OKLAHOMA CITY, OKLAHOMA -- Put 18 marathons together.
That's a little more than 471 miles.
The number of actual steps is impossible to count for people like John Hargrove and Penny Voss.
"Every year, when this rolls around, we just get excited about it," says Voss.
"It's something to do," says Hargrove. "Set your goals."
Hargrove was already an experienced long distance athlete back in 2000.
He had a streak of 23 consecutive Andy Payne Marathons going and dozens of 100 mile races.
A new local race was perfect, he said, to just keep going.
"If you've got a big goal," he says, "set little ones in the direction you want to go. That's what a marathon is to me."
Penny was already running too but never a marathon until the first Oklahoma City Run to Remember.
She recalls talking with her running group in Norman.
"We looked at each other and said, that's the one. So we started training in January and we all ran it that year."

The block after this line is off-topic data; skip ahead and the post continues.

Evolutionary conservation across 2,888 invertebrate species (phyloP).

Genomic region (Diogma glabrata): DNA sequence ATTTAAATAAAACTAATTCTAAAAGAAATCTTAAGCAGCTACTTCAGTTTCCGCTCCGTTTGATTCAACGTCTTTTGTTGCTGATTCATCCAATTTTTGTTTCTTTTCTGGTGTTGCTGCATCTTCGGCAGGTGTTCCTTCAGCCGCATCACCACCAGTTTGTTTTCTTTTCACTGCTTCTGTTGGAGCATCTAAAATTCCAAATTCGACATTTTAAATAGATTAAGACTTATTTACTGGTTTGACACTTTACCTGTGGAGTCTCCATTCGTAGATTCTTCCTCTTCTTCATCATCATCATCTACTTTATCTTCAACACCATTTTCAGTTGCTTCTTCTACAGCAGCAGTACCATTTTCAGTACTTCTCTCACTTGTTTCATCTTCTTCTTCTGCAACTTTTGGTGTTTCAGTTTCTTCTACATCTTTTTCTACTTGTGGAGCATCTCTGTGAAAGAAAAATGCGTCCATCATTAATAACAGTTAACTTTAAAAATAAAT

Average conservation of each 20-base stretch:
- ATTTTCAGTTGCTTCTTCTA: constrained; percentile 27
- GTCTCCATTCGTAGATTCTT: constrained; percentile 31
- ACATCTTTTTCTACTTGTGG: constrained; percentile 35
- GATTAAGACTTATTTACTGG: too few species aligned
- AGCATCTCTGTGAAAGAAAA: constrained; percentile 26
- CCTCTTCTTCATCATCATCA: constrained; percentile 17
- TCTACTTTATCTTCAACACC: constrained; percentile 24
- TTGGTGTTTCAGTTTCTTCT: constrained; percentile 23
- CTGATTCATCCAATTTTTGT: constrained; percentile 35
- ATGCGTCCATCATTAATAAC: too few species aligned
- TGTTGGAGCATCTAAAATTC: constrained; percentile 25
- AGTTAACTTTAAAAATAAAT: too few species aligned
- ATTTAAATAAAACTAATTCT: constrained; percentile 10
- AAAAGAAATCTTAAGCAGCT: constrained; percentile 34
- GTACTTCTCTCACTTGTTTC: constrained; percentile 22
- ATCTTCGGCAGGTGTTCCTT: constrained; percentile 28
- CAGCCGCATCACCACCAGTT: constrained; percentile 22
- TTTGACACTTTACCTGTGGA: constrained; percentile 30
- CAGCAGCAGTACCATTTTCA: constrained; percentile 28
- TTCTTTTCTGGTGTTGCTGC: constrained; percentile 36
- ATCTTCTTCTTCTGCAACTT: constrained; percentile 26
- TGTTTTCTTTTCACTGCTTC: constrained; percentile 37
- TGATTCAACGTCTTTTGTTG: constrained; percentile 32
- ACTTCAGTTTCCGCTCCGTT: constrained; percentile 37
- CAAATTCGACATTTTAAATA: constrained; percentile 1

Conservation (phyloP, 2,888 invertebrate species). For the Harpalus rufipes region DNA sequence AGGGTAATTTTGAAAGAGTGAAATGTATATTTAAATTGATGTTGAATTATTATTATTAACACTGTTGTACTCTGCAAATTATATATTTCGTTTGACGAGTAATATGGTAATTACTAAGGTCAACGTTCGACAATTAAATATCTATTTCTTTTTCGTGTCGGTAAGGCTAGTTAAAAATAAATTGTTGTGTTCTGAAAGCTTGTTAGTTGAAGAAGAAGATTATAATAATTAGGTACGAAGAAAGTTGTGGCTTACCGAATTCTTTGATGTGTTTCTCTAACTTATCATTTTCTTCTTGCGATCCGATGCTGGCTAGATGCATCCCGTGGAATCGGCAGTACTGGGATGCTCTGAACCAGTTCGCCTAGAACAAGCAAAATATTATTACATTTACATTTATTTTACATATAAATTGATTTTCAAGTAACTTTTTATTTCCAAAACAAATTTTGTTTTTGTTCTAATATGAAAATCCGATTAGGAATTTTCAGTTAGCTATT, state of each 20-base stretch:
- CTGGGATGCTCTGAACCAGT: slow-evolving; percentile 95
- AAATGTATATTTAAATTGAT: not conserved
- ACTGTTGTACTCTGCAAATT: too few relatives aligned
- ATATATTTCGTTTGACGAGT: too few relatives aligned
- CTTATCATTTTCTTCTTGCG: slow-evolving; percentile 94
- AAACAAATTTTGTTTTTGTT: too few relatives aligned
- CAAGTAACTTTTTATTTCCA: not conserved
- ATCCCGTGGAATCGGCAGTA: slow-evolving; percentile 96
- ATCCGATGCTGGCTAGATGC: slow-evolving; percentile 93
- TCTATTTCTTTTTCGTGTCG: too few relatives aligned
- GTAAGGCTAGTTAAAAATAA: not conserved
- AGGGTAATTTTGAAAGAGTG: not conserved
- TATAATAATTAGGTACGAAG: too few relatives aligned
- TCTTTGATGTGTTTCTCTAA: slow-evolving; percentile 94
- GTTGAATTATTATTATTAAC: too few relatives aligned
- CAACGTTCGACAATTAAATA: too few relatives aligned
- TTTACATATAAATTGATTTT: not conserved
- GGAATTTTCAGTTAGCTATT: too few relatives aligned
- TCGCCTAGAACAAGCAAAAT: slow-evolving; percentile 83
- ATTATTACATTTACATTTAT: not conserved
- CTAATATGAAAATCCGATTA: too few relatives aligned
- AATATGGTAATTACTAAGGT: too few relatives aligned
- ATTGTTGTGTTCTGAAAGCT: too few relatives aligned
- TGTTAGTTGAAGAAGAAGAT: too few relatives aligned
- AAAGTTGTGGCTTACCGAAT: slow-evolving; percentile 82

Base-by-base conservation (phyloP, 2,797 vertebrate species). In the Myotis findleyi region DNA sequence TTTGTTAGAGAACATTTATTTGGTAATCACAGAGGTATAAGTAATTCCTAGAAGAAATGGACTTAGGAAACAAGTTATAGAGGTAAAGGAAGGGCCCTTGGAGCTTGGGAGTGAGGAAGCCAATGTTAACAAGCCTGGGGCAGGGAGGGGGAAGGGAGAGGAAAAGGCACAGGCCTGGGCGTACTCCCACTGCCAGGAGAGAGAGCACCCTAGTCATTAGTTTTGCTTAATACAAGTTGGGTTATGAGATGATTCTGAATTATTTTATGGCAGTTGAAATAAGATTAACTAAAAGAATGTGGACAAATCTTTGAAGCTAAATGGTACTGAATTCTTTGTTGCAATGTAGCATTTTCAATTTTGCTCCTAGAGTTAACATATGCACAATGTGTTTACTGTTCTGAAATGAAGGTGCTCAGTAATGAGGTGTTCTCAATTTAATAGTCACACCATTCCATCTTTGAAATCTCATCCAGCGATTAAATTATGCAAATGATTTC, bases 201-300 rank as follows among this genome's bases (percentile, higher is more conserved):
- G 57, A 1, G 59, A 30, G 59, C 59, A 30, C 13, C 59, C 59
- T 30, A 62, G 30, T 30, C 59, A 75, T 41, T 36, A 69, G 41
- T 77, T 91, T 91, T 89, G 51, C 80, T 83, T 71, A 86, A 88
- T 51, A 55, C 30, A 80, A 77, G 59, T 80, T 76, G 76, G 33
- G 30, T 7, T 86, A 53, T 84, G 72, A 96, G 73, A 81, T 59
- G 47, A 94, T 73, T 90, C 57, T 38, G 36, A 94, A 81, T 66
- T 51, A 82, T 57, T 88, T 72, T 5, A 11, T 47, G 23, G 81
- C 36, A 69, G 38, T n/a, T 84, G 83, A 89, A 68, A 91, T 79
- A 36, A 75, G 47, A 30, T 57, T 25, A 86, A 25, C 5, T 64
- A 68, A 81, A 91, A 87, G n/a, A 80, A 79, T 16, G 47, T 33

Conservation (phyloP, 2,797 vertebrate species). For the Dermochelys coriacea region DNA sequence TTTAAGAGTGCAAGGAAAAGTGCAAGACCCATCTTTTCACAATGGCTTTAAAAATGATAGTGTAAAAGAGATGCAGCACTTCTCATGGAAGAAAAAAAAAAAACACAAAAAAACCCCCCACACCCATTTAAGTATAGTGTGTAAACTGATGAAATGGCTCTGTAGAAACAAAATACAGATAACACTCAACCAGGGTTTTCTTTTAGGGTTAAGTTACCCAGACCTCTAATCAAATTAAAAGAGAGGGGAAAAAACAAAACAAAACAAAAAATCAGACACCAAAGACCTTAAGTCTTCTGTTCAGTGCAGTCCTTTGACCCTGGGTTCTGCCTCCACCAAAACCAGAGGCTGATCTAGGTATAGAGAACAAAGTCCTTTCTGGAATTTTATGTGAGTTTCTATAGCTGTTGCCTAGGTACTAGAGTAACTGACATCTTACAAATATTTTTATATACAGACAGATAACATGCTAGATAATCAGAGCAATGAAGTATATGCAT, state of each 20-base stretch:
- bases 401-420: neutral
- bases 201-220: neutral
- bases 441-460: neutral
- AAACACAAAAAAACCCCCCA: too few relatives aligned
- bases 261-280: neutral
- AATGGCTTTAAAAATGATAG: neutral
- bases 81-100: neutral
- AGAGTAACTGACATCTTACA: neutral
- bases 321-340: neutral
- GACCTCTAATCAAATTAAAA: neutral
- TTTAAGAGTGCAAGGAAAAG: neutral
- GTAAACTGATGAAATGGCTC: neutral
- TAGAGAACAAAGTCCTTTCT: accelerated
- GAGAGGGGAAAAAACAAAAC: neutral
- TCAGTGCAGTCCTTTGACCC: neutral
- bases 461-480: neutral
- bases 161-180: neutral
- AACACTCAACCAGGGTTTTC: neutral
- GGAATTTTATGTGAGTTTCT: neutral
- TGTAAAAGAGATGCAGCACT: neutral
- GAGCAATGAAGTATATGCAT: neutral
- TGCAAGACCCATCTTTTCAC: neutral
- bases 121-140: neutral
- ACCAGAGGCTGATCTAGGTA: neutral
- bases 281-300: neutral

So cut to the Saturday afternoon before the race.
A small group of people gathered in the Runners' Lounge at the Marathon Expo.
Last year there were 43 runners, this year 40.
These are the people who've run them all.
"It's all about why we're here to run," says race announcer Whit Raymond. "We run to remember."
They all have their reasons.
Allen Folz still runs to remember his son's soccer coach, Gene Hodges, one of the 168 who lost their lives in the Murrah Bombing.
Stephen Abernathy was a Midwest City cop in 1995, a first responder who helped work the crime scene.
For man of the runners the Memorial Marathon was their first long race.
For many others it remains the only marathon in which they compete.
Organizers treat these participants like VIP's.
Even the slowest of them are allowed a spot up front for the start.
'Dedication', 'one foot in front of the other', finding inspiration that pushes you past what you thought your limits were.
These old sayings cease being cliches if you use them as fuel to keep going.
Just ask the few who've managed to Run 'Em All.